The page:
• 34.  9 , P n 9fro Be La sd trib d files te P la m ll b is ute ys m p to o ro c l AFP Ap leFilingP to o , p ro c l AP C Ad nc d P g m -P g mC m unic tio P , va e ro ra -to ro ra o m a n AMQP Ad nc d Me s g Que , va e sa e uingP to o ro c l BitTo nt rre Ato P lis m ub hingP to o ro c l BOOTP Bo ts pP to o , o tra ro c l CFDP C he nt FileDis utio P to o , o re trib n ro c l DDS, Da Dis utio Se e ta trib n rvic DHC , Dyna icHo t C nfig tio P to o P m s o ura n ro c l
  • 35. De e t vic Ne DNS, Do a Na eSys m(Se e P to o m in m te rvic ) ro c l e nke Do y ENRP End o Ha le p c Re und nc P to o , p int nd s a e d a y ro c l Fa tTra k (Ka a Gro te iMe h) s c Za , ks r, s Fing r, Us r Info a n P to o e e rm tio ro c l Fre ne e t FTAM, FileTra fe Ac e sa Ma g m nt ns r c s nd na e e FTP FileTra fe P to o , ns r ro c l Go he Go he p to o p r, p r ro c l HL7, He lth Le l Se n a ve ve
  • 36. HTTP Hyp rte Tra fe P to o , e xt ns r ro c l H.3 3 P c t-Ba e Multim d C m unic tio 2 , a ke s d e ia o m a ns Sys m te IMAP IMAP , Inte t Me s g Ac e sP to o , 4 rne s a e c s ro c l (ve io 4 rs n ) IRC , Inte t Re y C t P to o P rne la ha ro c l Ka e lia dm LDAP Lig e ht Dire to Ac e sP to o , htw ig c ry c s ro c l LP LineP D, rinte Da m n P to o r e o ro c l MIME (S-MIME), Multip o eInte t Ma urp s rne il Exte io a Se ureMIME ns ns nd c
  • 37. Mo b d us Ne o tc nf NFS, Ne o FileSys m tw rk te NIS, Ne o Info a n Se e tw rk rm tio rvic NNTP Ne o Ne sTra fe P to o , tw rk w ns r ro c l NTC , Na na Tra p rta n C m unic tio fo IP tio l ns o tio o m a ns r Inte e Tra p rta n Sys mP to o llig nt ns o tio te ro c l NTP Ne o Tim P to o , tw rk e ro c l OSC AR, AOL Ins nt Me s ng r P to o ta s e e ro c l P NRP P e Na eRe o , er m s lutio P to o n ro c l
  • 38. P , P 3 P s Offic P to o (ve io 3 OP OP , o t e ro c l rs n ) Rlo in, Re o Lo in in UNIX Sys m g m te g te s RTP Re l Tim P lis Sub c e S, a e ub h s rib RTSP Re l Tim Stre m P to o , a e a ing ro c l SAP Se s n Anno e e P to o , s io unc m nt ro c l SDP Se s n De c tio P to o , s io s rip n ro c l SIP Se s n Initia n P to o , s io tio ro c l SLP Se eLo a n P to o , rvic c tio ro c l SMB, Se r Me s g Blo k rve sa e c SMTP Sim leMa Tra fe P to o , p il ns r ro c l SNMP Sim leNe o Ma g m nt P to o , p tw rk na e e ro c l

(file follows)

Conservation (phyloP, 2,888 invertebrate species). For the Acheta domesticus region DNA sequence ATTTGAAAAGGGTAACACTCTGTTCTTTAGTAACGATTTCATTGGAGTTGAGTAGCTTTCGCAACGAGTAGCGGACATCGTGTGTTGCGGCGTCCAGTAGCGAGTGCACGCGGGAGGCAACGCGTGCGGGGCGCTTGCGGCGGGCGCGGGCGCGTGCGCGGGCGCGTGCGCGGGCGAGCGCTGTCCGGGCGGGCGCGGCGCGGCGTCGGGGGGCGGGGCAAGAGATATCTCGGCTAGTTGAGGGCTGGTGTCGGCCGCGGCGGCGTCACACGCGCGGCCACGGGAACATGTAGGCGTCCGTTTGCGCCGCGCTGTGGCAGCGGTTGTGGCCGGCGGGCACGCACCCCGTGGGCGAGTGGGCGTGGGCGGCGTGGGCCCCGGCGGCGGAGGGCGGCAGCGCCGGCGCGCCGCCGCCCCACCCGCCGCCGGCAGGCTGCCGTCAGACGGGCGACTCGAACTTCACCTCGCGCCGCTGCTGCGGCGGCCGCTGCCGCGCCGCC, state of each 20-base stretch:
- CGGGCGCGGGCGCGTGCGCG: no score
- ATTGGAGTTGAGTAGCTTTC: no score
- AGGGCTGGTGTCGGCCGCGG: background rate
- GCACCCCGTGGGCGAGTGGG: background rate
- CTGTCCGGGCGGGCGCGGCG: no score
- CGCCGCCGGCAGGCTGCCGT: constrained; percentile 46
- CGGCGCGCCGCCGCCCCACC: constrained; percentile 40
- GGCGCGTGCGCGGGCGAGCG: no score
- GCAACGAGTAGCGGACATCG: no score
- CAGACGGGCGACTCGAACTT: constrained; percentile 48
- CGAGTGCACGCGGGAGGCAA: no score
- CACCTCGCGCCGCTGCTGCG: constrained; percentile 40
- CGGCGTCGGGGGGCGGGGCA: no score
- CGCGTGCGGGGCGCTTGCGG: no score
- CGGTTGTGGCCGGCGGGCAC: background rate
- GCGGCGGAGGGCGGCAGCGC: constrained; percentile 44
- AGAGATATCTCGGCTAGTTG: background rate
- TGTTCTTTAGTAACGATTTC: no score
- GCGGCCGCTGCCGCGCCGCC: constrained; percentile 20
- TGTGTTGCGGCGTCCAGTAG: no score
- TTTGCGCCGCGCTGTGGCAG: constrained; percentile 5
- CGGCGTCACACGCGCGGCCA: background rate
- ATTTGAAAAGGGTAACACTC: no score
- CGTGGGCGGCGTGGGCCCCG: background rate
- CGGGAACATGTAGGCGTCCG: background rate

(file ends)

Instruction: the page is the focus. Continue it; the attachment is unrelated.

• 39. SNTP Sim leNe o Tim P to o , p tw rk e ro c l SSH, Se ureShe c ll SSMS, Se ureSMS Me s g P to o c s a ing ro c l RDP Re o De kto P to o , m te s p ro c l TC , Tra a tio C p b AP ns c n a a ilitie Ap lic tio P rt s p a n a TDS, Ta ula Da Stre m b r ta a TELNET, Te ina Em tio P to o o TC /IP rm l ula n ro c l f P TFTP Trivia FileTra fe P to o , l ns r ro c l TSP Tim Sta pP to o , e m ro c l VTP Virtua Te ina P to o , l rm l ro c l
  • 40. W ka a HTTP re la e e p to o a , n p c m nt ro c l W is(a RW is Re o Dire to Ac e sP to o ho nd ho ), m te c ry c s ro c l W b e DAV X.4 0 Me s g Ha lingSe eP to o 0 , s a e nd rvic ro c l X.5 0 Dire to Ac e sP to o (DAP 0, c ry c s ro c l ) XMP , Exte ib Me s g a P s nc P to o P ns le s a ing nd re e e ro c l
  • 41. Example of neither OSI Reference Model nor OSI protocols specify any programming interfaces